A significant step in the development of fusion energy took place here Feb. 22 when ground was broken for a new laboratory designed to test materials going into future fusion reactors.
The $105 million Fusion Materials Irradiation Test facility (FMIT) is the first engineering facility desinged to help move fusion out of the laboratory into practical production of electicity.
It is being built by the Westinghouse Electric Corporation under contract to the US Department of Energy (DOE) at the Hanford Nuclear Reservation in southeastern Washington.
The fact that work is beginning on this plant even before the principle of fusion has been demonstrated in the laboratory is considered an indication of the confidence energy planners have that fusion ultimately will produce electric power.
Speaking at the dedication ceremony, US Rep. Mike McCormack (D) of Washington predicted that an electricity-producing fusion reactor can be built before the end of this century.
"That moment is going to be the most important event related to energy in all human history. It will be second only to the first controlled use of fire," said Representative McCormack, a member of the House Committee on Science and Technology.
Although the federal energy budget for magnetic fusion research was boosted from $350 million in 1980 to more than $400 million in fiscal 1981, MR. McCormack has introduced legislation that would add another $100 million and ultimately result in a $20 billion, Manhattan Project-style crash program to bring fusion power into production.
The bill also authorizes the construction by 1986 of a fusion Engineering Test Facility, the next major step in the fusion energy program after actually demonstrating fusion in the laboratory.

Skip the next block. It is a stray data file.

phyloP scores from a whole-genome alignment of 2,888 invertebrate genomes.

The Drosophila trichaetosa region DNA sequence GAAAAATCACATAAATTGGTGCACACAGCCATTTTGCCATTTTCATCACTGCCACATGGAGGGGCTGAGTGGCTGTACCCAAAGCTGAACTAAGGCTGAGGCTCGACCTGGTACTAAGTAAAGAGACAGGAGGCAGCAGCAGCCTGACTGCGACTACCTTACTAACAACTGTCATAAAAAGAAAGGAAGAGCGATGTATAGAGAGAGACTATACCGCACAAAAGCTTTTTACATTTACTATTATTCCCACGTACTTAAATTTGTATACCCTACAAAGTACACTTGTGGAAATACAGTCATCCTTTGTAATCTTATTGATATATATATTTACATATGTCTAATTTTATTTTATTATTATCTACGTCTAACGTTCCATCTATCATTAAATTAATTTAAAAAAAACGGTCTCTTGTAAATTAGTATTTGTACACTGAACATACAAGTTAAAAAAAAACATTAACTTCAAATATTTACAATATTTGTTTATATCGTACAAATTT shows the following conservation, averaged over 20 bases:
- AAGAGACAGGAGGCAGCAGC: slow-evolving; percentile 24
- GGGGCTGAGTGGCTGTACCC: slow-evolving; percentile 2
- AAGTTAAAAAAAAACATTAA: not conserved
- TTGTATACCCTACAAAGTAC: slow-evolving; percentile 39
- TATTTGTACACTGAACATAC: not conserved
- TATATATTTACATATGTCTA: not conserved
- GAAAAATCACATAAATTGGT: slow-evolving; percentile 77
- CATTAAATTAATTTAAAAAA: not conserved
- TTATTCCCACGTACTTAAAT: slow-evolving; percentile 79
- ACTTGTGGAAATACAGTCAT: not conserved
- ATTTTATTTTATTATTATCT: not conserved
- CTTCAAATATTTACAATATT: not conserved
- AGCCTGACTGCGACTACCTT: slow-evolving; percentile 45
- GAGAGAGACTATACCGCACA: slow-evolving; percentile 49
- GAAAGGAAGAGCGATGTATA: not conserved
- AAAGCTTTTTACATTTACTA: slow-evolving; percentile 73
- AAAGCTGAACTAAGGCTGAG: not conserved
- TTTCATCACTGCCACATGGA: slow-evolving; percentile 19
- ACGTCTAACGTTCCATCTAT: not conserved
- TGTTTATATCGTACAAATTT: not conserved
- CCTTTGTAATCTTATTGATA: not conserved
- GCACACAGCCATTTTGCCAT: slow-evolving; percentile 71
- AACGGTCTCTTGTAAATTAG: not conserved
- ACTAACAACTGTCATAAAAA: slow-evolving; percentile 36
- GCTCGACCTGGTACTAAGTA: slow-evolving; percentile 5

Some scientists believe that the first self-sustained fusion reaction may be demonstrated in a machine called the Tokamak Fusion Test Reactor, scheduled to be completed at Princeton university in 1981.
Mr. McCormack laid the groundwork for the bill, which he says 135 co-sponsors in the House of Representatives, by forming a special panel of experts headed by Dr. Robert Hirsch, manager of petroleum research for Exxon Corporation.
The committee last summer concluded that fusion research had advanced to the point where it would be feasible to build a demonstration fusion power reactor by 1995, about 20 years ahead of the DOE's current fusion timetable.
While not opposing the goal of fusion energy, the Energy Department favors a slower, more deliberate development pace. One reason is concern that a crash program might commit the country too soon to one of the several fusion alternatives.
Before any decision can be made to build an advanced fusion test reactor, however, materials must be developed that can withstand the intensive bombardment of radioactive particles in the fusion process, which is expected to be many times more powerful than found in current nuclear reactors.
And that is the purpose of the new fusion plant being built at Hanford.
The FMIT is a large particle accelerator that works like a big nuclear rifle, shooting charged atomic particles at a stream of liquid lithium. As the particles pass through the light metal stream, they are stripped of neutrons, which bombard a metal "target" of about 2 1/2 by 3 1/2 inches.
The machine is designed so that it will be able to obtain 15 years worth of damage data in three years, according to project manager LeMar Trego.
It also will provide information applicable to both magnetic and laser fusion , the two primary fusion research programs.
The FMIT project is attracting international interest. Japan, which looks on fusion as being critical to its future energy needs, is considering investing $ 50 million to enhance the plant's capabilities, according to DOE sources.